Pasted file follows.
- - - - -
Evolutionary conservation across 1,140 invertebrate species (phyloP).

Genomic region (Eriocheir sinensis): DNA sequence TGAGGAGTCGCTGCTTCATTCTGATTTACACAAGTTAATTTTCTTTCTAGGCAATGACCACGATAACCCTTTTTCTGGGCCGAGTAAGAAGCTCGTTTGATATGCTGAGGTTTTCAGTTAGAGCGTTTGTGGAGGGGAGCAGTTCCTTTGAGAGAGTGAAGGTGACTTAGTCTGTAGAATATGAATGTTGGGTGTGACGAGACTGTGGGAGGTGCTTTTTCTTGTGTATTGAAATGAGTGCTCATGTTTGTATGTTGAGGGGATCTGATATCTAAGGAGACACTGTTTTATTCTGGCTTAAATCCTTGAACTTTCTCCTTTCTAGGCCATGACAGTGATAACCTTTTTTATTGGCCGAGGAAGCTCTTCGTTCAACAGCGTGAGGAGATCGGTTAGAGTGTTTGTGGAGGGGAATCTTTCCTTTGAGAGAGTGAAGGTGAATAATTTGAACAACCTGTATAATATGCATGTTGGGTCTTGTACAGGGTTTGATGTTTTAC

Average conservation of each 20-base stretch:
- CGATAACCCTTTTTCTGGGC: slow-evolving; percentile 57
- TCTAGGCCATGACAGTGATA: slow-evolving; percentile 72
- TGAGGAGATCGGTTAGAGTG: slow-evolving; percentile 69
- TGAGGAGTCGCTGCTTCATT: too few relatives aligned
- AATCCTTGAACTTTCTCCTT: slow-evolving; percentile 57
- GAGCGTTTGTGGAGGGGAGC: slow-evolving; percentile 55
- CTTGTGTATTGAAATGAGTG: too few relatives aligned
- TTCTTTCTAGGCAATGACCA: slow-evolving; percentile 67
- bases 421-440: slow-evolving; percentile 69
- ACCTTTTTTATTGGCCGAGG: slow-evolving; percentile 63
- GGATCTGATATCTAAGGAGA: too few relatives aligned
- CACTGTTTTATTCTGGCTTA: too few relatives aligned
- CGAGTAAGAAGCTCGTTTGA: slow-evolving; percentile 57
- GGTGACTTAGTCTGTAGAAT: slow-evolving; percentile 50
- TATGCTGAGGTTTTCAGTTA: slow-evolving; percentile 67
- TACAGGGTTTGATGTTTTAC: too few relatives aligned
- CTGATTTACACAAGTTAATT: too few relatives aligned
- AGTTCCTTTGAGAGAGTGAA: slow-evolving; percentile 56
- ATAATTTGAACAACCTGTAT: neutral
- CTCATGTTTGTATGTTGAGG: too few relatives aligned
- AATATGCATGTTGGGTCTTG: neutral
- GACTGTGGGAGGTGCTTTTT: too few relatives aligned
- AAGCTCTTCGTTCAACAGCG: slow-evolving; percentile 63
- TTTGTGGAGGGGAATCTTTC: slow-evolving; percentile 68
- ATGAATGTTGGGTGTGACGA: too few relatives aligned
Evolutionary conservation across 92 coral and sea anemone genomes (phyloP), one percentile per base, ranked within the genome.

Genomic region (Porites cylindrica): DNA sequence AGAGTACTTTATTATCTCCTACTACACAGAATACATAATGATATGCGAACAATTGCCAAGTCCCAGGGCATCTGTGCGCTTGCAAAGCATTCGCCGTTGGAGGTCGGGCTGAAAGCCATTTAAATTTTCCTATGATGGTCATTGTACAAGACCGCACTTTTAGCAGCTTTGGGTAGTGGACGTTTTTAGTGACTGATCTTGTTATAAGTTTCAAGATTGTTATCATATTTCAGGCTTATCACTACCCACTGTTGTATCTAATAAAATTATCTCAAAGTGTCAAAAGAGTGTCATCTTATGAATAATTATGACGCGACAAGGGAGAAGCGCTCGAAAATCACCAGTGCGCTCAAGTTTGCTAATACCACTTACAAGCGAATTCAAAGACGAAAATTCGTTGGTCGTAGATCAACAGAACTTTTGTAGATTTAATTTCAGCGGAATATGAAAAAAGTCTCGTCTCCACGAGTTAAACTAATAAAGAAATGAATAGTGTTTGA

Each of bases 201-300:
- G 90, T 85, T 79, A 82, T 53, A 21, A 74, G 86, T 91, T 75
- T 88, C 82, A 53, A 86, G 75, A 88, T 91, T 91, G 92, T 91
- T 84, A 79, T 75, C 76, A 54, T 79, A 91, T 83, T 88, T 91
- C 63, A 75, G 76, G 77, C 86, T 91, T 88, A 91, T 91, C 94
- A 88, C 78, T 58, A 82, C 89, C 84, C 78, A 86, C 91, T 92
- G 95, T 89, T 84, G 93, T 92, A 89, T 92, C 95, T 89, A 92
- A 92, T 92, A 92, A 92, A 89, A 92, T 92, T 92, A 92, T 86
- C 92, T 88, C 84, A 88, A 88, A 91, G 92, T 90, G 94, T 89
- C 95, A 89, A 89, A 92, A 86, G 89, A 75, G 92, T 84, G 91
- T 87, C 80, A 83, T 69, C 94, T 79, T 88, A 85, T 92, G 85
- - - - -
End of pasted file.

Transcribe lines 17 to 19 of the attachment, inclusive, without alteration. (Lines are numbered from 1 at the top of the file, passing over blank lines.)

- GGTGACTTAGTCTGTAGAAT: slow-evolving; percentile 50
- TATGCTGAGGTTTTCAGTTA: slow-evolving; percentile 67
- TACAGGGTTTGATGTTTTAC: too few relatives aligned